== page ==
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Public Statements

Cost of Prescription Drugs

By:
Date:
Location: Washington DC

CONGRESSIONAL RECORD
SENATE
June 2, 2004
COST OF PRESCRIPTION DRUGS
Ms. STABENOW. Mr. President, I first thank my colleague and friend from Minnesota for his eloquent remarks today. I certainly agree with the sentiments he has expressed. I personally thank him for his personal commitment and willingness to help fund ways for people in Minnesota to be able to lower their prescription drug prices. I think that speaks to his personal dedication and willingness to do whatever he can to help.

Ronald Reagan asked the question back in 1980, "Are you better off than you were 4 years ago?" When it comes to the issue of prescription drugs and the cost of medicine today, certainly the answer to that is no.

I rise today to discuss the new Medicare Drug Card Program, as my colleague and friend from Minnesota has done. Yesterday, Tuesday, was the first day these cards could be used. But by any measure, this attempt to lower drug prices has been a complete failure. We can do much better. We can give our seniors real savings if we make the commitment to do that. Simply put, when it comes to Medicare, we need to do it again and we need to get it right.

From the beginning, the drug card was designed for the pharmaceutical companies and not for our seniors. That is one of the reasons why there is an estimate that the drug companies will receive over 8 years $139 billion in new profits because of the new Medicare law.

That doesn't add up if the purpose is to lower prices for our seniors. Obviously, $139 billion in new profits demonstrates this is not about lowering prices. First, because the law provided no guarantee and no guaranteed savings for seniors, drug companies were free to inflate their prices before the discount cards were issued. Therefore, companies were free to raise their prices in the last year or two in excess of any possible discount seniors might receive from these drug cards. In fact, the prices of 14 of the top 30 brand-name drugs rose more than 5 times faster than the rate of inflation from 2003 to this year, virtually wiping out any discount a senior might receive from one of these Medicare cards. That is like a department store taking up its prices 50 percent and then putting a sign out front that says 25 percent off. If you think about it, you are not going to save any money; you are actually paying more.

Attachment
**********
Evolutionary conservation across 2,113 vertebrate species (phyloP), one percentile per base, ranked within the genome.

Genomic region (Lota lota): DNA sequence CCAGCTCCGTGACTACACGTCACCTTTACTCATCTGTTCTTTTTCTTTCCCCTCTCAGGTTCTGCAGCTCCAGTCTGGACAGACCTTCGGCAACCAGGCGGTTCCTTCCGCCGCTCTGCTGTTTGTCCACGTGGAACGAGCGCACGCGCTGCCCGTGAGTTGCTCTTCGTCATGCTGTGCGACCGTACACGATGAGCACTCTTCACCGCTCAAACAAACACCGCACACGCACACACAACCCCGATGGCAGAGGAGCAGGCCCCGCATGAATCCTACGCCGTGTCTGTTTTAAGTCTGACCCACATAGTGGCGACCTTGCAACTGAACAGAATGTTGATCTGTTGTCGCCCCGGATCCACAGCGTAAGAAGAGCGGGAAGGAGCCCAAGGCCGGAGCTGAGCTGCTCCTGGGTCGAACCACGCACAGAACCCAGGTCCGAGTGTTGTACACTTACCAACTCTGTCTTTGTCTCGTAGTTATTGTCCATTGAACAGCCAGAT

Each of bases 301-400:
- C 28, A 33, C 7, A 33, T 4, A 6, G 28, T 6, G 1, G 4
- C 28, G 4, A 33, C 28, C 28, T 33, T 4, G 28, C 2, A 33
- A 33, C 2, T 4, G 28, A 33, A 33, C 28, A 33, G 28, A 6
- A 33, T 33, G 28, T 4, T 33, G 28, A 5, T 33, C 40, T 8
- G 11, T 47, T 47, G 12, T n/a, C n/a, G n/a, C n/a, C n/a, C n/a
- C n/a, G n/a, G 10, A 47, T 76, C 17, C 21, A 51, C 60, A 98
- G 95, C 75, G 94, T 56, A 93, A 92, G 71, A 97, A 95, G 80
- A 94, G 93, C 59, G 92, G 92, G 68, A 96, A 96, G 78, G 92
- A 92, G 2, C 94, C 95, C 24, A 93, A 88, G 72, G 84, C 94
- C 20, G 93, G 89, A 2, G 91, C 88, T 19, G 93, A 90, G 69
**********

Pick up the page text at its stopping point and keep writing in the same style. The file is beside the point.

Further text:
Second, the new law gives the companies that distribute the Medicare cards complete flexibility to change their prices every 7 days but forces seniors to lock into one card for an entire year. That means you might pick a particular card because it offers you a lower price on medications that you take, and then in 7 days, maybe even before you use the card, the price of that drug has gone up or two or three of the drugs you are taking have gone up. That might make the card absolutely useless, even though seniors may have to pay up to $30 to sign up for the card.

Also, we know that every 7 days the discounted drugs can be changed. So you wade through all of these cards, over 70 cards, to figure out the one that covers the most medicines you use and provides you some kind of help with lower prices. You purchase that card. You spend $30. You purchase a card, you lock yourself in for a year, and then you find out 7 days later the drugs you use are no longer on the list. Who does that benefit? Who is better off under this Medicare bill? Certainly not our seniors. We can do much better. We need to do it again and do it right. This new Medicare bill needs a complete overhaul.